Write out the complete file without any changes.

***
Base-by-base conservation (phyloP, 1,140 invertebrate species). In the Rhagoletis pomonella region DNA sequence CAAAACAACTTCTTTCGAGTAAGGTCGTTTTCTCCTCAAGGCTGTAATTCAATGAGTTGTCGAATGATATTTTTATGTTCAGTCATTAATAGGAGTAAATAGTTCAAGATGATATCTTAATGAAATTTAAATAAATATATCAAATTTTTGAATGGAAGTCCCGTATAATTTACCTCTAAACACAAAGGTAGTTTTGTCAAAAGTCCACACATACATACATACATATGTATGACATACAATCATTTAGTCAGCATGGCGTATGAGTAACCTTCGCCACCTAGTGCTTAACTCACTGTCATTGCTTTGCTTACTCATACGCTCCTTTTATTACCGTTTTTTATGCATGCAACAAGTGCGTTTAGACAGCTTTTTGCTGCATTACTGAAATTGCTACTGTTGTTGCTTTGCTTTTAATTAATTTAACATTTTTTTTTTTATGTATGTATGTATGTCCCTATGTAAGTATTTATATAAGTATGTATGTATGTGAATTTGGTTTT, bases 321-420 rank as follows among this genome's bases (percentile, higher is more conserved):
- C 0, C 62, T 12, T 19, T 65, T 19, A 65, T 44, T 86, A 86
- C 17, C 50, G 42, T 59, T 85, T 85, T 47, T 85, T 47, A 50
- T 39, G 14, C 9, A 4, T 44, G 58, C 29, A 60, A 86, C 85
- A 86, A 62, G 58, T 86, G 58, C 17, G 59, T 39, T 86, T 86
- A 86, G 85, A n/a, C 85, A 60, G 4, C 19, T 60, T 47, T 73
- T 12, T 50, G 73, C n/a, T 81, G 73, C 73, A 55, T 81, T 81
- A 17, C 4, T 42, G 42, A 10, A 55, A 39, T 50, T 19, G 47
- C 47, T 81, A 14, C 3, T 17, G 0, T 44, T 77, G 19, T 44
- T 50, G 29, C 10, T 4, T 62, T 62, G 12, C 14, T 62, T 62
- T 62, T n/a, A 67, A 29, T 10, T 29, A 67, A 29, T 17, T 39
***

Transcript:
Base-by-base conservation (phyloP, 1,140 invertebrate species). In the Rhagoletis pomonella region DNA sequence CAAAACAACTTCTTTCGAGTAAGGTCGTTTTCTCCTCAAGGCTGTAATTCAATGAGTTGTCGAATGATATTTTTATGTTCAGTCATTAATAGGAGTAAATAGTTCAAGATGATATCTTAATGAAATTTAAATAAATATATCAAATTTTTGAATGGAAGTCCCGTATAATTTACCTCTAAACACAAAGGTAGTTTTGTCAAAAGTCCACACATACATACATACATATGTATGACATACAATCATTTAGTCAGCATGGCGTATGAGTAACCTTCGCCACCTAGTGCTTAACTCACTGTCATTGCTTTGCTTACTCATACGCTCCTTTTATTACCGTTTTTTATGCATGCAACAAGTGCGTTTAGACAGCTTTTTGCTGCATTACTGAAATTGCTACTGTTGTTGCTTTGCTTTTAATTAATTTAACATTTTTTTTTTTATGTATGTATGTATGTCCCTATGTAAGTATTTATATAAGTATGTATGTATGTGAATTTGGTTTT, bases 321-420 rank as follows among this genome's bases (percentile, higher is more conserved):
- C 0, C 62, T 12, T 19, T 65, T 19, A 65, T 44, T 86, A 86
- C 17, C 50, G 42, T 59, T 85, T 85, T 47, T 85, T 47, A 50
- T 39, G 14, C 9, A 4, T 44, G 58, C 29, A 60, A 86, C 85
- A 86, A 62, G 58, T 86, G 58, C 17, G 59, T 39, T 86, T 86
- A 86, G 85, A n/a, C 85, A 60, G 4, C 19, T 60, T 47, T 73
- T 12, T 50, G 73, C n/a, T 81, G 73, C 73, A 55, T 81, T 81
- A 17, C 4, T 42, G 42, A 10, A 55, A 39, T 50, T 19, G 47
- C 47, T 81, A 14, C 3, T 17, G 0, T 44, T 77, G 19, T 44
- T 50, G 29, C 10, T 4, T 62, T 62, G 12, C 14, T 62, T 62
- T 62, T n/a, A 67, A 29, T 10, T 29, A 67, A 29, T 17, T 39